A bullish flag pattern is a descending flag representing a chart pattern in which the gold is in a strong uptrend but then has a slight consolidation correction period before continuing its current trend. A bullish flag has two parts and gets its name from its appearance, which resembles a flagpole with a flag attached to it.

During the consolidation phase, the market breathes after a solid upward move and forms a flag that signals a temporary pause in an uptrend before the price resumes its rally. Traders utilize this pattern to identify potential buying opportunities in the market.
  • Bearish Flags

Similar to a bullish flag, a bearish flag also consists of two parts, the flag and the flagpole. A bearish flag, also known as an ascending flag, is shaped when there is a sharp downward price move, called a flagpole, followed by a consolidation period, which forms a rectangular pattern.

A bearish flag suggests that the market will likely continue moving lower after the consolidation period ends. As a result, traders may use a bearish flag as a signal to enter a short position.


Head and Shoulder Patterns

Head and shoulder patterns represent the human head with two shoulders on either side. They are formed with three different peaks, including a head and two shoulders. The head is the middle peak which is higher than the other two peaks (the "shoulders").

The two shoulders are approximately at the same level and are lower than the head to the right and left of the head.

Left shoulder: It starts with a price peak and then is followed by a decline.

Head: Price rises again, forming a higher peak.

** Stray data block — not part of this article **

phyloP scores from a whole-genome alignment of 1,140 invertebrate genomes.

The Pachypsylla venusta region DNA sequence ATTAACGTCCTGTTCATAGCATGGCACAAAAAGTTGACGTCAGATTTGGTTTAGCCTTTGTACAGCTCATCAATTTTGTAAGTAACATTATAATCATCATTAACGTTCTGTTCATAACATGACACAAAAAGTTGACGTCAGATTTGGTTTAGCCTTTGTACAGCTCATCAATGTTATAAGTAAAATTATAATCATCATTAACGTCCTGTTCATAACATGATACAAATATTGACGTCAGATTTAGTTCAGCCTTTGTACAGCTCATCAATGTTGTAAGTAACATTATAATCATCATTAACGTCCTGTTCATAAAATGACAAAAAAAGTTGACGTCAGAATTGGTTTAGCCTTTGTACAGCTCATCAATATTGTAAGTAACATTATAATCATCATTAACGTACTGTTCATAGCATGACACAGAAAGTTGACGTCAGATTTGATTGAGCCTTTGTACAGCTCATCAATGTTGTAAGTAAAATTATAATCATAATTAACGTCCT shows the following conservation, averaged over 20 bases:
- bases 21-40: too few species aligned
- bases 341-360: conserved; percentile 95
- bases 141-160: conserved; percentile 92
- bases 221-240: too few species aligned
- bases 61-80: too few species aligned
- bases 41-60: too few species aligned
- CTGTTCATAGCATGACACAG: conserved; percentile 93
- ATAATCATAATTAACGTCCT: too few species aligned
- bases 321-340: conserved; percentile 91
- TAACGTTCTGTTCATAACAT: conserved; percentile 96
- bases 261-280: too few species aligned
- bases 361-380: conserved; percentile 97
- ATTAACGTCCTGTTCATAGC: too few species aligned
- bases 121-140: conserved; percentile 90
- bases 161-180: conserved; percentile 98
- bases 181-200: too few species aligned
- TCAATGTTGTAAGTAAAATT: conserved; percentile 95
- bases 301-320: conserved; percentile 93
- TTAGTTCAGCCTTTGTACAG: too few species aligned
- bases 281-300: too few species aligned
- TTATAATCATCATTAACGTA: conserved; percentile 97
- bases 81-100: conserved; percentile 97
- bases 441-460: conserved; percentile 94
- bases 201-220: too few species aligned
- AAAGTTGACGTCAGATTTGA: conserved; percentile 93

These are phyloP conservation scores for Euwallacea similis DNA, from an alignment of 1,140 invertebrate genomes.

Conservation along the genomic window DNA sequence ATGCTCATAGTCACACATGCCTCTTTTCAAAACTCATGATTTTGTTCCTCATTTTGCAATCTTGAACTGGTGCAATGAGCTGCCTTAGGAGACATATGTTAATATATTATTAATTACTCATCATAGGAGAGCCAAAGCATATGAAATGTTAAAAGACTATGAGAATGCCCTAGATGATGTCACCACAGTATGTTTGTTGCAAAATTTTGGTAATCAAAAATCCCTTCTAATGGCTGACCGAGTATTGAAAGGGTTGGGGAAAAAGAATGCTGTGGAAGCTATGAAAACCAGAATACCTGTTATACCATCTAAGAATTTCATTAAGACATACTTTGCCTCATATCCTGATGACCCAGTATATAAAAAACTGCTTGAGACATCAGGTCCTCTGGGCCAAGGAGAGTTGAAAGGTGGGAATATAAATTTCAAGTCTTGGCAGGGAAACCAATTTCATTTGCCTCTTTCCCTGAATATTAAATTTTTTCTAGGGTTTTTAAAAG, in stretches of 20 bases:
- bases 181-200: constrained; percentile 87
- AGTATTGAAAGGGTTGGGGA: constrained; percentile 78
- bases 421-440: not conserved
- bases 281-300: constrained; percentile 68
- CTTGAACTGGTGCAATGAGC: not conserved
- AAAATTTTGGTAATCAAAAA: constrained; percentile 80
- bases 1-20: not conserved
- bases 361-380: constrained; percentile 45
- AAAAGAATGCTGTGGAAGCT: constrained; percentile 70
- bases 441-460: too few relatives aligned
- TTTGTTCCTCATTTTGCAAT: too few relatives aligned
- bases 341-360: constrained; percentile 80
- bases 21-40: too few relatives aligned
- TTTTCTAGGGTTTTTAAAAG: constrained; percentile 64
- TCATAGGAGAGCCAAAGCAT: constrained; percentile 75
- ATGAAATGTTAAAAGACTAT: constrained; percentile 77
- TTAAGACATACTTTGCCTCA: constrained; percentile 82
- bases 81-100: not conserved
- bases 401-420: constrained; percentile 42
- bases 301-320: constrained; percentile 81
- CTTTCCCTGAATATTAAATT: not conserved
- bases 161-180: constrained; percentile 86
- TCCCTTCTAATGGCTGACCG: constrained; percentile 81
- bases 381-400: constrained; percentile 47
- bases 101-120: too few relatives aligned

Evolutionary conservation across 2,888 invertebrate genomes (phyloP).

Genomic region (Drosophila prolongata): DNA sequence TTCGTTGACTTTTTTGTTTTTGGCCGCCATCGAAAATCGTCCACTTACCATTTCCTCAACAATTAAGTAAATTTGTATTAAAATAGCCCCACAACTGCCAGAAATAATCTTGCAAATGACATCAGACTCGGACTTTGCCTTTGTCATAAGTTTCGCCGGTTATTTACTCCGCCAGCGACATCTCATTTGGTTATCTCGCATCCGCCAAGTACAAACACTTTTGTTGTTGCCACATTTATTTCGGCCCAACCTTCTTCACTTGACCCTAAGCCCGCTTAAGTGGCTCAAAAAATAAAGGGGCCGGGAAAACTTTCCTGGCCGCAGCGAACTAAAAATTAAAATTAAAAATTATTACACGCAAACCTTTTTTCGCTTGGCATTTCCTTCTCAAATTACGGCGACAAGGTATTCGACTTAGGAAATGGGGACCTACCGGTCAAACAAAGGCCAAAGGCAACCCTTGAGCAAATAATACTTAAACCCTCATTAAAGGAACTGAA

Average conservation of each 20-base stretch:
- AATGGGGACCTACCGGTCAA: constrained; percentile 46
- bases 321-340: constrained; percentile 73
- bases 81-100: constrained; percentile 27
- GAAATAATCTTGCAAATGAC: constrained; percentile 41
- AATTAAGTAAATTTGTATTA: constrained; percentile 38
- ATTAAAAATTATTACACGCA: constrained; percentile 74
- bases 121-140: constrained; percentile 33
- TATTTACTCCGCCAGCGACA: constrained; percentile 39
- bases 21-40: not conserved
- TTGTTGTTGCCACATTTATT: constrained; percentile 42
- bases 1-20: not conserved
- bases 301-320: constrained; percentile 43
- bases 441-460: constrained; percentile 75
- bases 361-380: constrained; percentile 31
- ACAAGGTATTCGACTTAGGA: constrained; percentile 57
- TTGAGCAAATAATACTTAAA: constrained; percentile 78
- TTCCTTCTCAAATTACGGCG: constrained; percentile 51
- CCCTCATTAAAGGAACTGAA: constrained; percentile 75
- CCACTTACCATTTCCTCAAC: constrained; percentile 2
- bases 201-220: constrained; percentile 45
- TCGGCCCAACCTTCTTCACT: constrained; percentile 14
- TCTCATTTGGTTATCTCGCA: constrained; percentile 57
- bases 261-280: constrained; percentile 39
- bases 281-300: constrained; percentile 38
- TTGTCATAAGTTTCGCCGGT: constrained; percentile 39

Right shoulder: A decline occurs once again, followed by a rise to form the right peak, which is lower than the head.

Neckline: The neckline is a trendline connecting the lowers of the left and right shoulders.
This pattern is also called a reversal pattern, suggesting a potential trend reversal in the market.


Inverse Head and Shoulder Patterns

As its name suggests, an inverse head and shoulder pattern mirrors the head and shoulder pattern, suggesting a shift in market sentiment from bearish to bullish. It also consists of three distinct peaks as follows.

Left shoulder: It starts with a decline and then is followed by an increase.

Head: Price declines again, forming a lower bottom.

Right shoulder: Price increases once again, then declines to form the right bottom.

Neckline: The neckline is a trendline drawn connecting the highs of the left and right shoulders.



Wedge patterns appear in a chart when two trendlines converge, narrowing the price range. These patterns are known as wedges since they represent a triangle or wedge shape on a price chart. There are two types of wedge patterns depending on the market condition, explained as follows.

Rising Wedge

A rising wedge forms when two ascending trend lines are connected, one representing highs and one representing lows. When a rising wedge pattern appears in an uptrend, it signals a potential bearish trend reversal. 

In contrast, if it forms during a downtrend, it would signal a continuation of the down move.


Falling Wedge

Similar to rising wedge patterns, falling wedge patterns can represent a bullish reversal or continuation trend. Generally, the upward price move may last if a falling wedge pattern forms during an uptrend.

In contrast, it also could signal a reversal trend if it forms during a downtrend.


The Bottom Line

In conclusion, candlestick patterns are valuable tools for technical analysis, providing insights into potential market reversals, continuations, and trends.

Understanding patterns such as the hammer, engulfing, morning star, evening star, head and shoulders, wedge, and flag can enhance traders' ability to make informed trading decisions.
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Answer the following questions to assess your knowledge

Which candlestick pattern is used to identify potential reversals in an uptrend?

Which chart pattern resembles a flagpole with a flag attached to it and signals a temporary pause in an uptrend before the price resumes its upward movement?